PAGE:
ccording to the Alzheimer’s Association, more than 6 million individuals live with Alzheimer’s Disease in the United States. Alzheimer’s is a neurodegenerative disease mostly known for its key features of memory decline and confusion but can include many more symptoms across cognitive, behavioral, and psychological domains. Individuals with Alzheimer’s can present with aggressive behavior, difficulty with self-care, apathy, mood swings, hallucinations, jumbled speech, lack of restraint, and paranoia. More than 11 million Americans provide unpaid care for individuals with Alzheimer’s or other dementias; these usually include family members or friends. Fifty-nine percent of dementia caregivers report high or very high-stress levels associated with the care of a demented family member (Alzheimer’s Association, 2021). Chronic stress produces both physical and psychological symptoms that can be detrimental to an individual’s ability to function in their daily life.
Caregivers are often so immersed in assisting a family member with these conditions, that they overlook the signs of their compromised health and well-being. Learning to recognize the signs is the first step in making sure caregivers can tend to themselves better to extend care for someone else. Observe for signs like feeling tired, overwhelmed, or constantly worried, and monitor any sleep or weight changes. Pay attention to feelings of sadness, losing interest in activities previously enjoyed, or becoming irritated often. Physical symptoms such as frequent headaches, bodily pain, or abusing substances are also essential to monitor and can be a sign of chronic stress.
Some strategies that may be helpful when dealing with caregiver stress include accepting help. Have a list of tasks that others may help with and let them decide what they can provide, like running an errand, cooking, or taking the person out for a walk. It is also essential to seek out the caregiving resources in the community, as many have programs that can provide more information about the disease and provide resources for transportation, meal deliveries, housekeeping, or respite care. Set realistic goals and focus on what can be provided to the individual. Sometimes, it is easier to break large tasks into smaller ones, and it often helps to make a list and establish a daily routine. Sometimes, it is normal to feel guilty; however, nobody is perfect, and caregivers should be kind to themselves about how much they can do. It is vital to prioritize what is most important and believe that the best care is being provided under the current circumstances as a caregiver.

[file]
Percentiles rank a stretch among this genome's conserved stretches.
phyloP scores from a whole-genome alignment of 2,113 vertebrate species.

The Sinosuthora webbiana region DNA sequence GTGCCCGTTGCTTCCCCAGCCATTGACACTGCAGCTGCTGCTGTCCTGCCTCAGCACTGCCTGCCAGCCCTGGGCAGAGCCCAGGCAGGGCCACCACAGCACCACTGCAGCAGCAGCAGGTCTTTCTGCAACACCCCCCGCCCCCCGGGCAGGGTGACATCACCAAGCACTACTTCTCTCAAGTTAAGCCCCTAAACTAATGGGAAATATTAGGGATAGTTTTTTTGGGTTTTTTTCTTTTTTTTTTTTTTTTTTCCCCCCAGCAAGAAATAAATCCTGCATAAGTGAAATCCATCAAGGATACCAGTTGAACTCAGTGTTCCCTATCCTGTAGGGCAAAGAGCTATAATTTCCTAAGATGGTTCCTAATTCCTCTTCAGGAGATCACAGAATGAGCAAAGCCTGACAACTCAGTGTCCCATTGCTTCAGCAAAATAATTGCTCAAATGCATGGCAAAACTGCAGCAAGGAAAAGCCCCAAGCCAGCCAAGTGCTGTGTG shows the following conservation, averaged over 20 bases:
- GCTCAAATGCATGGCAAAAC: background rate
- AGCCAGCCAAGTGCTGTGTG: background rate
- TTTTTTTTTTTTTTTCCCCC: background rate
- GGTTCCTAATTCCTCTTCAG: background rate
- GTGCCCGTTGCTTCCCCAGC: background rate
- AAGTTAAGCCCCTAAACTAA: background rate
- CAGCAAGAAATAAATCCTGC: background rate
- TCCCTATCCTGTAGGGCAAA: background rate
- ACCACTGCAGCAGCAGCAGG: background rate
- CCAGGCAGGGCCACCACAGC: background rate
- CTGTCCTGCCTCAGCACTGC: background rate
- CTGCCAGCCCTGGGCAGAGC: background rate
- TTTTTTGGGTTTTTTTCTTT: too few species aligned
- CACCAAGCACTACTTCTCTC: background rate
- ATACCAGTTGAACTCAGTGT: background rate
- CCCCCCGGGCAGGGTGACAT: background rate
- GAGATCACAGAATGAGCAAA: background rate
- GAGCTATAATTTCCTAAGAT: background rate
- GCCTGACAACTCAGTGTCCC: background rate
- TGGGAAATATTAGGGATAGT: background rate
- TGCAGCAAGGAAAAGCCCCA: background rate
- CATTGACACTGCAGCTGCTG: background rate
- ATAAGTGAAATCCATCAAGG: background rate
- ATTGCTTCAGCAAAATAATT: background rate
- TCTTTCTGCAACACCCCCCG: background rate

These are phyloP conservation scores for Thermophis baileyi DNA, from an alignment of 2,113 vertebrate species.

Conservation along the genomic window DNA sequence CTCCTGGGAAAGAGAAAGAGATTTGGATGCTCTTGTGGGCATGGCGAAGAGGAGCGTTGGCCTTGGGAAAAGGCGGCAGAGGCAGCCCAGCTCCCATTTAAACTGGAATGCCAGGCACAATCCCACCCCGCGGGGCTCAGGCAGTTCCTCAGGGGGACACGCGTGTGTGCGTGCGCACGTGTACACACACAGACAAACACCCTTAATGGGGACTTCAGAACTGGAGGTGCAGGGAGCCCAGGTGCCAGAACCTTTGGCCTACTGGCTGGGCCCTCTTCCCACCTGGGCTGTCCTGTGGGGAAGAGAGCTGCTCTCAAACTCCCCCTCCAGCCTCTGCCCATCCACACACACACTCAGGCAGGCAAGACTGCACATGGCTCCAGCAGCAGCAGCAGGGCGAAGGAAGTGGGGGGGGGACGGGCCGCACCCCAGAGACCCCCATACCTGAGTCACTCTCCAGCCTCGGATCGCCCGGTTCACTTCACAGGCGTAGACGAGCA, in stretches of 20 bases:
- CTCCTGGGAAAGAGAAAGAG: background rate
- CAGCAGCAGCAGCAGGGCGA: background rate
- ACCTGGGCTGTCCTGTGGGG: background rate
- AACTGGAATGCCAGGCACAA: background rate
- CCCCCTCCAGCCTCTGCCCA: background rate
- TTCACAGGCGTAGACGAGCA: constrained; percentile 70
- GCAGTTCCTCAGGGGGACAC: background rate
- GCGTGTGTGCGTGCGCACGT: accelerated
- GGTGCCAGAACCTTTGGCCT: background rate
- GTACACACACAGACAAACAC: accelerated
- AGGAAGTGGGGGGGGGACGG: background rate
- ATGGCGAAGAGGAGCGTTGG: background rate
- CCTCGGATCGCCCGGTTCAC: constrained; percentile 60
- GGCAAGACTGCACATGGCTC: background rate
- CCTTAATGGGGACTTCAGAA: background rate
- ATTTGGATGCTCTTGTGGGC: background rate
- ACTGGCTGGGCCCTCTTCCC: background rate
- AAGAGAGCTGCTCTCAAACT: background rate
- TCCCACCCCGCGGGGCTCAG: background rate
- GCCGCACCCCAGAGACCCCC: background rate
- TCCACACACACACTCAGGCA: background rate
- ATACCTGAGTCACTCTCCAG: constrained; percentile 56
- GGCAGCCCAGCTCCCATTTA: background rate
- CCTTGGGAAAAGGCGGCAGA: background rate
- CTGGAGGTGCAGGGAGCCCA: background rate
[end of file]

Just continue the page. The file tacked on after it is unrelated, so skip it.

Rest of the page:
Often, taking care of a loved one can become very complex and make caregivers feel isolated. It is imperative to seek social support when this happens. Make an effort to stay connected with family and friends who can offer emotional support or join a support group that can provide validation, encouragement, and problem-solving strategies for difficult situations (Adelman et al., 2014). Finally, it is essential to set personal health goals to establish good sleep routines, find time to be physically active, and maintain healthy eating habits. Also, caregivers should be sure to visit their doctor for routine check-ups and explain any symptoms related to caregiver stress they may be experiencing (Lynn, 2014). To get started on asking for help, contact the local Area Agency on Aging (AAA) to learn more about services in the community.
Adelman RD, Tmanova LL, Delgado D, Dion S, Lachs MS. Caregiver burden: a clinical review. JAMA. 2014 Mar 12;311(10):1052-60. doi: 10.1001/jama.2014.304. PMID: 24618967.
Alzheimer’s Association. 2021 Alzheimer’s Disease Facts and Figures. Alzheimer’s Dement 2021.
Lynn J. Strategies to ease the burden of family caregivers. JAMA. 2014 Mar 12;311(10):1021-2. doi: 10.1001/jama.2014.1769. PMID: 24618963.